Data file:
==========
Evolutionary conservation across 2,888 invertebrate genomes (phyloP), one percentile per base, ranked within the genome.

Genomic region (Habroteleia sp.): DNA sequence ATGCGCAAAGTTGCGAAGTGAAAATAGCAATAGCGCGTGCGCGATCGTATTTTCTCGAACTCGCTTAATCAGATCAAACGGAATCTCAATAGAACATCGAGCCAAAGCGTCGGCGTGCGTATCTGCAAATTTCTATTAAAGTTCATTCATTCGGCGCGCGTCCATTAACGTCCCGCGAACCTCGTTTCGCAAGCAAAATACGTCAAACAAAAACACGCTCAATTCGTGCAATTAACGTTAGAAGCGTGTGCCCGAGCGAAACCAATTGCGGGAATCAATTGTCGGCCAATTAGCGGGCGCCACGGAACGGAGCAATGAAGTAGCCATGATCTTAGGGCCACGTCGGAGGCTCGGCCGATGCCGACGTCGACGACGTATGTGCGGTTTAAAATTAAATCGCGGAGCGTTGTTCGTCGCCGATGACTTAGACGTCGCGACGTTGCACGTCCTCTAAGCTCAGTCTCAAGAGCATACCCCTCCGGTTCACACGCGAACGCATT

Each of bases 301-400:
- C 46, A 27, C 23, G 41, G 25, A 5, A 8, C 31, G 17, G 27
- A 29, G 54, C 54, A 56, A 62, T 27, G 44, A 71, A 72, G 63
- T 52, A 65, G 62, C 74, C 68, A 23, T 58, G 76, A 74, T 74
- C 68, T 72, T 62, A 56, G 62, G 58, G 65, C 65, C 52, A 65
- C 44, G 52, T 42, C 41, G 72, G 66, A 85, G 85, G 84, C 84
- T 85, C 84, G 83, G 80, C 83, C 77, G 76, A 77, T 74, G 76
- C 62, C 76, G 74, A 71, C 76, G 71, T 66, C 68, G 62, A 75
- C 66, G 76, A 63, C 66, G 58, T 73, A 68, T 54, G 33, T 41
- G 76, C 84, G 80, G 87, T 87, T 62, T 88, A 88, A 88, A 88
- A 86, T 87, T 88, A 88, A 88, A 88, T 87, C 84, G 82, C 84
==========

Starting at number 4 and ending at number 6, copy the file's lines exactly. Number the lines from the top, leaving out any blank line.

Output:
- C 46, A 27, C 23, G 41, G 25, A 5, A 8, C 31, G 17, G 27
- A 29, G 54, C 54, A 56, A 62, T 27, G 44, A 71, A 72, G 63
- T 52, A 65, G 62, C 74, C 68, A 23, T 58, G 76, A 74, T 74